I’m an American. I’m an American living in New Zealand. I have lived here for 612 days. I’ve eaten kiwi fruit, seen kiwis, I have consumed enough lamb chops to stretch – chop to chop – from here to America, I’ve drunken a sufficient amount of local beer to fill the Pacific Basin, I have explored the far corners of this country, I’ve canoed the Wanganui, climbed Mount Maunganui, tramped across the Fox Glacier, almost drowned in the Tasman Sea, and dibbled my toes at Cathedral Cove. I’ve added a citizen, worked in the labor force, and complained about the taxes. I now say things like ‘Cheers, ‘ ‘G’Day,’ ‘Good on you,’ ‘Bugger,’ ‘Bloody Hell,’ ‘Pissed,’ and ‘Good as Gold.’ I have been infiltrated, compromised, de-capitalized, and slightly – please don’t tell my congressman – un-Americanized. BUT in my core, deep in the valves of my heart, I will always be an American, which is to say; I maintain the rights to complain about the lack of ice in my beverages and start sentences with the words, ‘If this were America…’

I may never be at one with the pulse that runs beneath the green fields, or down country lanes, I may not be made of part beach, paddock, sea, and mirth, but I reckon I’m as close to the Kiwi consciousness as I’ll ever be. My tourist garb has long since been lost in the corner of my bedroom, and I finally feel competent to go public with some personal observations about New Zealand. Mostly I just plain love this place, but when you peel back the layers of cottony sheep and velvety grass I found a puddle of sour milk in this land of milk and honey.

On Beer: I had my first beer in the workplace ever on my third day on the job in New Zealand. I felt guilty, irresponsible, delighted. There was a departmental get-together going on, for what reason I can’t recall. I slung my arms over the chest-high cube wall, took a swig of my beer, and said to my co-worker, ‘If this was America, I’d be summarily dismissed right now.’ and he said, ‘Then thank God we’re not in America mate.’

You call that a pastry shop?: I’m sorry New Zealand, but you know those little bar-dessert-things that they serve in caf?s, you know the ones I’m talking about, they’re flat, dense, and made to last, well I’ve got news for you, those aren’t desserts. Desserts are creamy, whippy, soft, and don’t require immediate dental attention after you eat them. Those squares, slices, chews, or whatever you label them, were better left in England. And those buns with the pink icing on top, what’s up with that? If you took a hunk of bread, put icing on top and turned it in for your final exam in cooking school, you wouldn’t graduate past fry-guy. These oft-times desperate attempts at sweets take up valuable space in pastry shops, room that could be made for jelly donuts, cupcakes, and chocolate filled croissants. Throw in a few twinkies under the display case and you’re getting warmer.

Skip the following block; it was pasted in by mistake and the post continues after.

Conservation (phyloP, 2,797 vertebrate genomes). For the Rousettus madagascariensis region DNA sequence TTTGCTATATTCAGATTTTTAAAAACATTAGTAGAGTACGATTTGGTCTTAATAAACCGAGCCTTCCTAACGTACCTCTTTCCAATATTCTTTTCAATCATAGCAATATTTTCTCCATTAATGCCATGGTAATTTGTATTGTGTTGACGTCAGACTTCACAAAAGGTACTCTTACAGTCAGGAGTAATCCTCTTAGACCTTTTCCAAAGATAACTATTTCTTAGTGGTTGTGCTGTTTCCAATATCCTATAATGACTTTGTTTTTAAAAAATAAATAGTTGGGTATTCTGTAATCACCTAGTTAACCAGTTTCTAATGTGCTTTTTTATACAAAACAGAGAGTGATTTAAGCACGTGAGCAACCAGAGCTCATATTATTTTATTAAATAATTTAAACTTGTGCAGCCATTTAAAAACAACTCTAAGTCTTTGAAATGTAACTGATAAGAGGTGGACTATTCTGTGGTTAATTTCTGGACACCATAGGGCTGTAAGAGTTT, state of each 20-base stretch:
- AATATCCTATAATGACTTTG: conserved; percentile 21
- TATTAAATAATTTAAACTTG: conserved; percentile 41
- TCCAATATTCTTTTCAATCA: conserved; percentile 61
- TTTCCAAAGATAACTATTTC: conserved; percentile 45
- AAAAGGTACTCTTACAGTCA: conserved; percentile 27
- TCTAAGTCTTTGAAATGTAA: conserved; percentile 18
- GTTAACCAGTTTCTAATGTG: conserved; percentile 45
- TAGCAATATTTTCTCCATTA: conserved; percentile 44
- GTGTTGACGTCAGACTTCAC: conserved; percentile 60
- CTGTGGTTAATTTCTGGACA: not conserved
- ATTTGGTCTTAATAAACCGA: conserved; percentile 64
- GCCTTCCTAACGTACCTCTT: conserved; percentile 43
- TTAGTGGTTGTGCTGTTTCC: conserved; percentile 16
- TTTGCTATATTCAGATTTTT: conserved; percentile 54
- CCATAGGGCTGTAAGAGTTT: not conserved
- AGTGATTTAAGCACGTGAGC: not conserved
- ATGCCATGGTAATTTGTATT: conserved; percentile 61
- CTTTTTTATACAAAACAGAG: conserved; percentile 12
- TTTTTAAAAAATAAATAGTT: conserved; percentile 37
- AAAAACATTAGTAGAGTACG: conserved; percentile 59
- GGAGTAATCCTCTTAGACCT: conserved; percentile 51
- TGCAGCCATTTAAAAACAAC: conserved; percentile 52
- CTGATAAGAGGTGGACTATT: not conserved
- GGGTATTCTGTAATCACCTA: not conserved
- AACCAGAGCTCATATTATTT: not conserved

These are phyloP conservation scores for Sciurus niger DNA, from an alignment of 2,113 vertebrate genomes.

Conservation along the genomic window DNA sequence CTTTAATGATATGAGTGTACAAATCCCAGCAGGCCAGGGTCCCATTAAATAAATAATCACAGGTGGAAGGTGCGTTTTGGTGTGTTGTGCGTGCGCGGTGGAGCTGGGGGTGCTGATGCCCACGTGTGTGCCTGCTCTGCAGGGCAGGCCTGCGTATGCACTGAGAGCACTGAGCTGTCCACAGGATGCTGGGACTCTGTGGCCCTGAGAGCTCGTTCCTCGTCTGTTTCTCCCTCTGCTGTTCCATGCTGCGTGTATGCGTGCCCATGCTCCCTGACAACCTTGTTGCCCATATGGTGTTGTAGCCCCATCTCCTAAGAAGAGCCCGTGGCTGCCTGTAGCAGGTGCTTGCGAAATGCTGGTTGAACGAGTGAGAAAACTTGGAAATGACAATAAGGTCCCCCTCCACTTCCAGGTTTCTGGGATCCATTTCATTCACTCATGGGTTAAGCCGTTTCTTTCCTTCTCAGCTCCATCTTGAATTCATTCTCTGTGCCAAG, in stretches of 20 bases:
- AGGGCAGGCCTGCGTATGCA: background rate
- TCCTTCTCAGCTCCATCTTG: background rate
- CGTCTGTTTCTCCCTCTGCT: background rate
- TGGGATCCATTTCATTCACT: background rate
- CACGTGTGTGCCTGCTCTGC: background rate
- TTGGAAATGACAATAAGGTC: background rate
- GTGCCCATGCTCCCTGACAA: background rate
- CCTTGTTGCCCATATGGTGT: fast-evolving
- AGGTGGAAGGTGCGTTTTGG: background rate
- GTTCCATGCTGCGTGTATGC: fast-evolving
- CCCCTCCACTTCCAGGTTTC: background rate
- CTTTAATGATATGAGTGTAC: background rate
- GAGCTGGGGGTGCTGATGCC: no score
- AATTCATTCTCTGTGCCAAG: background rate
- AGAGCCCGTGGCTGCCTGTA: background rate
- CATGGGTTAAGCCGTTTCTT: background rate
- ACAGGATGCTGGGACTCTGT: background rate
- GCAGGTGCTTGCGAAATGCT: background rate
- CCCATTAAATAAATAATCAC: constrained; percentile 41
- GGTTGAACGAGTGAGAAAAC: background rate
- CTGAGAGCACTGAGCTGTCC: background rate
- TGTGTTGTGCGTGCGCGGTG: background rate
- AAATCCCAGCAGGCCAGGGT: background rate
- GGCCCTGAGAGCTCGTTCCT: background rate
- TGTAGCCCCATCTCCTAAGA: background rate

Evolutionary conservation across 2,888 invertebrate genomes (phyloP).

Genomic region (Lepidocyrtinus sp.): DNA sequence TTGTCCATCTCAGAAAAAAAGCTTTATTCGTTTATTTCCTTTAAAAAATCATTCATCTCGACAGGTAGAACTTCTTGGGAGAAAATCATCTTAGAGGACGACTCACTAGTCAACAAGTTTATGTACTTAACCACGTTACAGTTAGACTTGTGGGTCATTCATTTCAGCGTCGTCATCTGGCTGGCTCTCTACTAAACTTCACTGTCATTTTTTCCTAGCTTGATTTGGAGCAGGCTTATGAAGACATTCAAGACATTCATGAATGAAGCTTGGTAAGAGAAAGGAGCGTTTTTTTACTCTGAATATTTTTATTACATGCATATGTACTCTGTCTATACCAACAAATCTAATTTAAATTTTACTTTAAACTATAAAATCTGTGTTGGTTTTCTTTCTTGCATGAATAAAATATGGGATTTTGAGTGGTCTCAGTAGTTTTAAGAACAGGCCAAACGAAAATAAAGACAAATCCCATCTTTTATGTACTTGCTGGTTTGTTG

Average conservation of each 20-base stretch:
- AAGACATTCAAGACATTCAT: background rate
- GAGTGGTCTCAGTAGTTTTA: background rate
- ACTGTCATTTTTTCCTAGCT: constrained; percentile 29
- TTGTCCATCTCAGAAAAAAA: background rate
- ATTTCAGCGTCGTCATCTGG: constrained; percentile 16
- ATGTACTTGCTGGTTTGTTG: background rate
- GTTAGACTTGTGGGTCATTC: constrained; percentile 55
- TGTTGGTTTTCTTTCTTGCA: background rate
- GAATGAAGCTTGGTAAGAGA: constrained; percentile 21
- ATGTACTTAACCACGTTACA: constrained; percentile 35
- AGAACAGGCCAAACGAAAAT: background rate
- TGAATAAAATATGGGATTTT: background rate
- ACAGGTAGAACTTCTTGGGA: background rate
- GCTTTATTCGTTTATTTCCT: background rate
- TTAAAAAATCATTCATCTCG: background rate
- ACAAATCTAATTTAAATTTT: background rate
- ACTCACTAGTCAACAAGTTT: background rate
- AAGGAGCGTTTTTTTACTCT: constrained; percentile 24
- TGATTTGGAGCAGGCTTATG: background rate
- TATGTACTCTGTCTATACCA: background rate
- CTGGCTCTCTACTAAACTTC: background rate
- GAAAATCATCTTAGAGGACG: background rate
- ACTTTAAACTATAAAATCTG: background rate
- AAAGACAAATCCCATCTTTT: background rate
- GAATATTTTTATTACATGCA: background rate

I Love the lack of advanced weaponry: I love the fact that if I T-bone someone when I’m driving on the road he won’t pull out a gun and shoot me. Because in New Zealand there are no guns. Okay, there are some guns, like on farms and stuff, but there are no handguns, and certainly no 9mm Uzi’s with laser scopes. Now that’s not to say my T-bone victim couldn’t pull out a big knife or samurai sword and charge after me, but hey, I’ll take my chances.

Hell must be like the Auckland motorway system: What I find most amazing about the design of the Auckland motorways is that people with degrees behind their desks actually sat down and designed them. Who builds two motorways, one on top of the other and, and doesn’t link them together in any conceivable fashion? Have you ever tried to get from the Northern Motorway to the Northwestern? Good luck. If you’re a tourist you will get lost, simple as that, because there are no signs. Oh, there is one sign for the Northwestern that will lure you off the Northern motorway, and you’ll follow it with confidence, but then you’ll soon find that the Land Transport Authority has betrayed you, left you to wander downtown, sign-less and without hope. Have you ever tried to figure out what road you’re on when you’re lost? Have you ever wondered why when a road curves two degrees it gets a new name? Well I have, I’ve pondered all these things, and I have no answers for you.I doubt anyone does.